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Business Comment

James Moore: It's not sweet for Thorntons but let's keep it British

Outlook Christmas is coming and the goose is getting fat,

Please put a penny in old Thorntons' hat,

If you haven't got a penny, a farthing will do,

If you haven't got a farthing, then god bless you.

Yes it's Christmas time and Christmas just wouldn't be Christmas without a seasonal profits warning from Thorntons. Does the rhyme make it sound too desperate for the company?

Not really. Various one-off nasties will likely push it into a full-year loss, and it will only just about be at break-even point at the operating level before they have been factored in.

The only blessing is the assurance from house broker Investec that its client doesn't appear to be in breach of its banking covenants. So no need for Tiny Tim to go cap in hand to Scrooge, at least not yet.

Sadly, we've been here before. Whether it's the summer (too hot) the winter (too cold, shoppers staying at home) or just, well, just about any time, Thorntons always seems to be getting hit where it hurts.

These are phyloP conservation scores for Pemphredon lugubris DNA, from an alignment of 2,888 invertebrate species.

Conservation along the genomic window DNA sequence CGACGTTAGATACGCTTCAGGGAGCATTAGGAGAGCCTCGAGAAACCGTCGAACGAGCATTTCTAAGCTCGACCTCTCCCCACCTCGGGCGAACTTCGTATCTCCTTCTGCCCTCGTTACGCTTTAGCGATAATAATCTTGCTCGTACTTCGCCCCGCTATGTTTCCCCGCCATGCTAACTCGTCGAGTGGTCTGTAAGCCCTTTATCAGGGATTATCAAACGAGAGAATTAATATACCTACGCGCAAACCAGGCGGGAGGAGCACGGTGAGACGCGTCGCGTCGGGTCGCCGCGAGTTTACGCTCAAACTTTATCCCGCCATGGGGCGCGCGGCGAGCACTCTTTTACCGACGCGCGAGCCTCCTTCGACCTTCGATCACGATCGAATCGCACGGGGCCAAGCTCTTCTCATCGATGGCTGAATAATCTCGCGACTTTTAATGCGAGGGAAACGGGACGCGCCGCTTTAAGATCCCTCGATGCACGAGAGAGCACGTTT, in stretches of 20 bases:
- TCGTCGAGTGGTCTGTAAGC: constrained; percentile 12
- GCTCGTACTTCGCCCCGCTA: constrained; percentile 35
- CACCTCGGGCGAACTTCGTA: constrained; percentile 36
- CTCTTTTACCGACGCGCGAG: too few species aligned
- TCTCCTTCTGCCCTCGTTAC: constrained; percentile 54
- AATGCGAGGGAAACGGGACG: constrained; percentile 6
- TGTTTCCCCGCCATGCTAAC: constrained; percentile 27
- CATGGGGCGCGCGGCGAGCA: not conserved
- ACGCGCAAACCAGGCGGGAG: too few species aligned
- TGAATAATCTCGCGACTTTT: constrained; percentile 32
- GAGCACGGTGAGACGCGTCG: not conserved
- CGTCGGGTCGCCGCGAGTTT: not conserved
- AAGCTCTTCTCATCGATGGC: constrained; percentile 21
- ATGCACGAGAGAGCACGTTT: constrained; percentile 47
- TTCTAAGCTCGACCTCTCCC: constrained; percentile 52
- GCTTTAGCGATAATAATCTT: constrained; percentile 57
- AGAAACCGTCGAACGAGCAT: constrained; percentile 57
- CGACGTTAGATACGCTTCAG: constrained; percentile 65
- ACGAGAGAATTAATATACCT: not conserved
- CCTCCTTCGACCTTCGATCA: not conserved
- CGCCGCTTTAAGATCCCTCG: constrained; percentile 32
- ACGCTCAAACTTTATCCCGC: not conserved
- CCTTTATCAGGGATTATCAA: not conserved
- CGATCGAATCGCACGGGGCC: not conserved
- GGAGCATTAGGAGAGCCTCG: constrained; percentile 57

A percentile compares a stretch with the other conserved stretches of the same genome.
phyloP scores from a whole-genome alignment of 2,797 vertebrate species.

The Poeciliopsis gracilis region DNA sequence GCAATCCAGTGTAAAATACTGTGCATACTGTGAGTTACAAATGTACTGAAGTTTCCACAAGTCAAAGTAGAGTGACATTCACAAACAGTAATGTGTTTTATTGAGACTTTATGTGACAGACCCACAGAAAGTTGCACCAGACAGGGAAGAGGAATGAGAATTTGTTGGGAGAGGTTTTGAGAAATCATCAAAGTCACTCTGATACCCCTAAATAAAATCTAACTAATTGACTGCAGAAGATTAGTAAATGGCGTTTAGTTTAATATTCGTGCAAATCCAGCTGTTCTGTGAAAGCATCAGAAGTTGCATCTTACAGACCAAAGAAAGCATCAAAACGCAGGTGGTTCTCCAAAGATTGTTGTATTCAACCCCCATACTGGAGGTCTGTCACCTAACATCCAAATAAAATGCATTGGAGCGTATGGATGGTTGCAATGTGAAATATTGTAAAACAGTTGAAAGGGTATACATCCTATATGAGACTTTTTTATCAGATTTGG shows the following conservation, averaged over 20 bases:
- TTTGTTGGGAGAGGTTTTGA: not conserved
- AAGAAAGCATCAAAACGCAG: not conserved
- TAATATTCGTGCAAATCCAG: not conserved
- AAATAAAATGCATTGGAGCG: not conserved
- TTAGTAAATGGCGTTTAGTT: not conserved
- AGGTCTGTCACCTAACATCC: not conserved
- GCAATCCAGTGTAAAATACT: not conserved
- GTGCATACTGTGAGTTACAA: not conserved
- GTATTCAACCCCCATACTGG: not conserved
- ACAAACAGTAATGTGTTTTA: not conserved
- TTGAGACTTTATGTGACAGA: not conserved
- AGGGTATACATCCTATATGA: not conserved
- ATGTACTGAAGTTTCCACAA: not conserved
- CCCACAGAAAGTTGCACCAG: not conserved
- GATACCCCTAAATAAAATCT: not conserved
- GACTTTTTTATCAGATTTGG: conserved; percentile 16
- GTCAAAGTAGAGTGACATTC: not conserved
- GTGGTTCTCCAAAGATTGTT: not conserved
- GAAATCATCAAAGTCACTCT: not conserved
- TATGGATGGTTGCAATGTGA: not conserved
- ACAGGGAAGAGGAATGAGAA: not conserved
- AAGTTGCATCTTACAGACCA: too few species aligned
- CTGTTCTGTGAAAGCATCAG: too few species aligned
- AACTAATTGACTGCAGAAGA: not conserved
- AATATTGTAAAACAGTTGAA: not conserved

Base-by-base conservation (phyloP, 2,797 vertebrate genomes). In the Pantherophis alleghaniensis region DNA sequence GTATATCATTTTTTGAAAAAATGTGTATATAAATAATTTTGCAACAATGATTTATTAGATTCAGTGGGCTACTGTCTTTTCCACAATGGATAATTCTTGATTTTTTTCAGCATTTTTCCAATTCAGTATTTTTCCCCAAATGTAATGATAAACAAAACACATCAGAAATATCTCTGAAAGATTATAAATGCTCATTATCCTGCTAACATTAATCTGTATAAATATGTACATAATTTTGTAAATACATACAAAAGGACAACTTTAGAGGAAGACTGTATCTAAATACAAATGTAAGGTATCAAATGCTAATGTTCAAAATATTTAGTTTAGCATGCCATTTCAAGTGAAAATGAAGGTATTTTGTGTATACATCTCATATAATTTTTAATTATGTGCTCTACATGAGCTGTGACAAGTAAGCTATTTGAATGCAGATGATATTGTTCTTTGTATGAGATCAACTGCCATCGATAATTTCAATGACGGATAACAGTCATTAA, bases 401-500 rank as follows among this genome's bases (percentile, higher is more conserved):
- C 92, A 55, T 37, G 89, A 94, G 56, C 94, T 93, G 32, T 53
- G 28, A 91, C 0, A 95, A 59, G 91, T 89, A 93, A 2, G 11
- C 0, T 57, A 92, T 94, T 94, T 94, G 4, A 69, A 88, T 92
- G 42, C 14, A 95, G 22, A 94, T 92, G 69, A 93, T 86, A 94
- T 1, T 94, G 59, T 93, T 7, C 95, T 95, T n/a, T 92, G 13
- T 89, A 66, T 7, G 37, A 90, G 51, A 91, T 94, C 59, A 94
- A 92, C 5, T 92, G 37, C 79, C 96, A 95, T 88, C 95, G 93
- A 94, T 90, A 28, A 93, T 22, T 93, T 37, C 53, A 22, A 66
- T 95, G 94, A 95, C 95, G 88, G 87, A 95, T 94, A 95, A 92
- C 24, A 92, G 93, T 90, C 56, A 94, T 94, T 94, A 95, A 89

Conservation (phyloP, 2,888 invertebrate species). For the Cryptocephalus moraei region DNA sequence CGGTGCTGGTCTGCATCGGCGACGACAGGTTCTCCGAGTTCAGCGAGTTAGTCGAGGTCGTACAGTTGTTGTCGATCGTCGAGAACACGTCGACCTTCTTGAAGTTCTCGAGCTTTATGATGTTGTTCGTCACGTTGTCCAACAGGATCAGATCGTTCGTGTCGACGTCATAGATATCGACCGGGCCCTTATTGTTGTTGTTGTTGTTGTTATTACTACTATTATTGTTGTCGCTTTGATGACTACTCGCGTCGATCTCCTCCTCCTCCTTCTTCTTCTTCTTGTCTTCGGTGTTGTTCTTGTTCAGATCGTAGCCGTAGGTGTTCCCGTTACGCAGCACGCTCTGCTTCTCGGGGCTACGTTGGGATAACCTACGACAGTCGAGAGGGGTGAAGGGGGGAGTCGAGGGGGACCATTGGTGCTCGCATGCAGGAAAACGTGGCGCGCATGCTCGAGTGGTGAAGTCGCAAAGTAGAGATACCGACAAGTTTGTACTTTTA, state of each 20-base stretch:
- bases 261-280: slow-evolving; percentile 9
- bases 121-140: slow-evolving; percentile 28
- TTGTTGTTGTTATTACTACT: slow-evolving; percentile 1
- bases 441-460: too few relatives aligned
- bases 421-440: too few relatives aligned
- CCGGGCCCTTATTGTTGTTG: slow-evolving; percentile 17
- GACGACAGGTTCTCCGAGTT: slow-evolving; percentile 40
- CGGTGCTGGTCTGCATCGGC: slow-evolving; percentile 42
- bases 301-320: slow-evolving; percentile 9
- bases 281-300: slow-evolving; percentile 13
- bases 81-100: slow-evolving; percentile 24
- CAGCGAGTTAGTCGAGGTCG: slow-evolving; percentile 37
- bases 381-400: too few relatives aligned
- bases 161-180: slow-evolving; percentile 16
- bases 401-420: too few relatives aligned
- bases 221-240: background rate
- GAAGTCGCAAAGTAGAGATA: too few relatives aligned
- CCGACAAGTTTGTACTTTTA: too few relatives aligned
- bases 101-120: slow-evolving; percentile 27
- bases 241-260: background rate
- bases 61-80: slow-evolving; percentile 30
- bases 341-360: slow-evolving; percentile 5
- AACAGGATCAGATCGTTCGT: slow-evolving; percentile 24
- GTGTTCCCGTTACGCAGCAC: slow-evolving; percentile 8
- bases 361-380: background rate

To be fair, the company has a bunch of onerous leases to deal with and the cost of closing 180 stores (selling through the internet and supermarkets is more economical) after which it might look a bit healthier.

But in a Christmas when there's all sorts of Dickensian gloom coming in from the economy it hardly comes as a surprise that Thorntons is right there in the middle of it all.

The company makes simply superlative chocolate. Trouble is the people who run the business seem to keep finding it hard to make money from this. Perhaps we should be thankful, though. The fact that Thorntons appears to be a bit of a basket case seems to have kept the predators away.

Those of us that love its product can be happy about that. And those who want to do a bit more for Tiny Tim Thorntons, could buy its shares as a charitable gesture, then use them to vote down any takeover that might appear.

That will keep their sweet treats as they like them, and ensure that Britain has at least one chocolatier left after the rapacious Kraft Foods crossed the Atlantic to gobble up Cadbury and proceeded to stomp all over the workers who made the stuff that made the brand great.